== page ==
Haram or halal? Forbidden or permitted by Islamic law? The forex market is an exciting one and offers many possibilities to investors, but its’ also important for Muslims to know where forex trading and forex accounts stand in relation to Shariah – Islamic law. Islam is favorable towards trade and commerce because they can improve life for all. On the other hand, Islamic law stipulates that trade and commerce also need to be conducted appropriately. Among other things, interest (“Riba”) charged or paid on money, loans or debts is haram – it is forbidden by Islamic law. What is the consequence of Riba for forex accounts? It depends on how you want to trade on the forex market. If you make short term trades where you open and close positions within one trading day, then your profit is determined by the price at which you opened compared to the price at which you closed. However, if you make longer term trades that last more than one trading day, then there is an effect of “roll-over” that must be taken into account. What happens overnight is that your broker (whichever organization you have chosen as your point of access to the forex market) will compare the central bank interest rates for the two currencies concerned in your open trading position. The difference in the two currency rates is then considered by the broker to be positive or negative interest to you.
A simple example of roll-over leading to Riba (forbidden interest payments) is the following. Suppose you have exchanged Euros for US dollars, and the “Fed” in the US has set the official interest rate for the US dollar at 2.5%, whereas for Europe, the rate for the euro is at 2.1%. As you are holding US dollars in your open position, the net interest rate is 2.5 – 2.1% or 0.4% positive interest to you. How brokers deal with this roll-over interest varies. Some brokers do not pay positive interest to traders, but do charge traders for any interest that is negative. Other brokers both pay out positive interest and charge for negative interest. However, whether it’s positive or negative interest, it’s still Riba.
Islamic forex accounts handle the situation differently. Islamic brokers and banks, or those organizations with an Islamic “window” (investment services for Muslims) do not pay or charge for this interest. This already resolves one issue. As a Muslim, you don’t have the problem of figuring out what to do with such additional, but haram income. Depending on the broker, the interest payment if it is positive may also be disposed of in a way that is approved by Shariah. That typically means making the interest payment into a donation (“Hibah”) to be made to a Muslim approved charity. Brokers may place restrictions on the usage of Islamic forex accounts, because the worldwide forex market is still based on a system involving overnight roll-over interest. For example, to avoid having to absorb too much in the way of interest charges, brokers may for example limit the total number of days (and therefore nights) that a position can remain open.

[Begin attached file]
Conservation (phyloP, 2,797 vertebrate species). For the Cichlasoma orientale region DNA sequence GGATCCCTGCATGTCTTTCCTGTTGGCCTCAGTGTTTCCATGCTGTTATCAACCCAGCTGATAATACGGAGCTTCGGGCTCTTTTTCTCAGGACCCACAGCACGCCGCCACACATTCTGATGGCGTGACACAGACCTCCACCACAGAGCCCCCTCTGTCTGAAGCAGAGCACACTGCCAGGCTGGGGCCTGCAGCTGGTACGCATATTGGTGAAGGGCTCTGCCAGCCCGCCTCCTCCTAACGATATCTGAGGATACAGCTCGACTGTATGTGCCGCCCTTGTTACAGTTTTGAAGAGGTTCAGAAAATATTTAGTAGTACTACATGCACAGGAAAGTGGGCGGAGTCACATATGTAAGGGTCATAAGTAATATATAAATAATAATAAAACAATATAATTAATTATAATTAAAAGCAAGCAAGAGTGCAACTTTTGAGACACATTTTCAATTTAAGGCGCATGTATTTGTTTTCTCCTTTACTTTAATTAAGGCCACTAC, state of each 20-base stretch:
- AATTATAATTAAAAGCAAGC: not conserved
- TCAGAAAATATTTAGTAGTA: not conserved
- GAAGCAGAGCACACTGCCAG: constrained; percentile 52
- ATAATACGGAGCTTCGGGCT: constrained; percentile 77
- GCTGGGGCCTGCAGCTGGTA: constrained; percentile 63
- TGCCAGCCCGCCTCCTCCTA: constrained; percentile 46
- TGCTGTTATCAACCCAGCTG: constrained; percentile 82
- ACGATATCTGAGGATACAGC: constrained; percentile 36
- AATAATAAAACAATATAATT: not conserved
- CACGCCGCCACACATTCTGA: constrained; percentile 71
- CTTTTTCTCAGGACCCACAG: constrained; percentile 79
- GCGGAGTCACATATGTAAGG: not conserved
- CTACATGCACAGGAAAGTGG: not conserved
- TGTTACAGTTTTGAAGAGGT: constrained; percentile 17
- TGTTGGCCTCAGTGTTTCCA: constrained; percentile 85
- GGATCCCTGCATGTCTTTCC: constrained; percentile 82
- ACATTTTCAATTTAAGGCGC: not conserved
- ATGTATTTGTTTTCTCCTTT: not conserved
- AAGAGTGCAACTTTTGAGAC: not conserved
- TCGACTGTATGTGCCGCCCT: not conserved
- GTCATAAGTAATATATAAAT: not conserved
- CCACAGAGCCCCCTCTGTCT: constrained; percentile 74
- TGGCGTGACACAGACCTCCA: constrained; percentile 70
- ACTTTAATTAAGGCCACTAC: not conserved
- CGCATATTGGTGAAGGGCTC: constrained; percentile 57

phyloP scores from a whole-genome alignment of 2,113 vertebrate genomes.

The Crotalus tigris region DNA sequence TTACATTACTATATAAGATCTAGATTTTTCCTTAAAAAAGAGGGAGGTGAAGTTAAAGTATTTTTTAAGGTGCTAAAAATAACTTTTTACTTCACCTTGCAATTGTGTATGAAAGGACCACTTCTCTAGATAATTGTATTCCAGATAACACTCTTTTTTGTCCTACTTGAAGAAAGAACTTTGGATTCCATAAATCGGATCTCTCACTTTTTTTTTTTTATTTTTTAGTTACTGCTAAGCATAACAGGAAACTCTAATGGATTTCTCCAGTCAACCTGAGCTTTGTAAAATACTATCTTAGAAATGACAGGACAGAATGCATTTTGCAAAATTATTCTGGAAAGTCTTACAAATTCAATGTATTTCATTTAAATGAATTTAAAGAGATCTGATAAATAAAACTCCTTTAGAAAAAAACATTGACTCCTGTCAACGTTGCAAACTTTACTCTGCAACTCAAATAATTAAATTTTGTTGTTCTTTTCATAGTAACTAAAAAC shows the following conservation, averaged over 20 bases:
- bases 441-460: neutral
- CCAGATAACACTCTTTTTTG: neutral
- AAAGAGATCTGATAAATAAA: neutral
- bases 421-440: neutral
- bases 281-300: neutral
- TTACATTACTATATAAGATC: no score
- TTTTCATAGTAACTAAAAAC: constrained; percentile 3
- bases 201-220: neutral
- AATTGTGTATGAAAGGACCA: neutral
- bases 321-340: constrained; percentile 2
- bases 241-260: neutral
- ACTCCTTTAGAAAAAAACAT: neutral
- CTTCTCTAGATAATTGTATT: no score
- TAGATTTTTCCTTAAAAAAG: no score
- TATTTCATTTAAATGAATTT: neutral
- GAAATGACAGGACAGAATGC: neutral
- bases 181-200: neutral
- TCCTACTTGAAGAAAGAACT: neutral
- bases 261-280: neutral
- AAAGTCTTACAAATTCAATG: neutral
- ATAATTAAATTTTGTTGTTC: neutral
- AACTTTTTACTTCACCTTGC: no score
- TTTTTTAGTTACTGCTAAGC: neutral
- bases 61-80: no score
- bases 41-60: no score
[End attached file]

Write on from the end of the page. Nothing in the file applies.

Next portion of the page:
Islamic forex accounts may be available to both Muslims and non-Muslims (there are also non-Muslim investors who support the Islamic principles of trade and commerce). However, the broker may suspend the account if it is found that a trader is deliberately using it to avoid paying interest charges that would otherwise be due. Otherwise, when an Islamic forex account is used according to Shariah, then the account and the trading should function normally and in the spirit of trade and commerce as described in Islam.
Risk Warning: Forex, Commodities, Options and CFDs (OTC Trading) are leveraged products that carry a substantial risk of loss up to your invested capital and may not be suitable for everyone. Please ensure that you fully understand the risks involved and do not invest money you cannot afford to lose. Please refer to our full Risk Disclosure.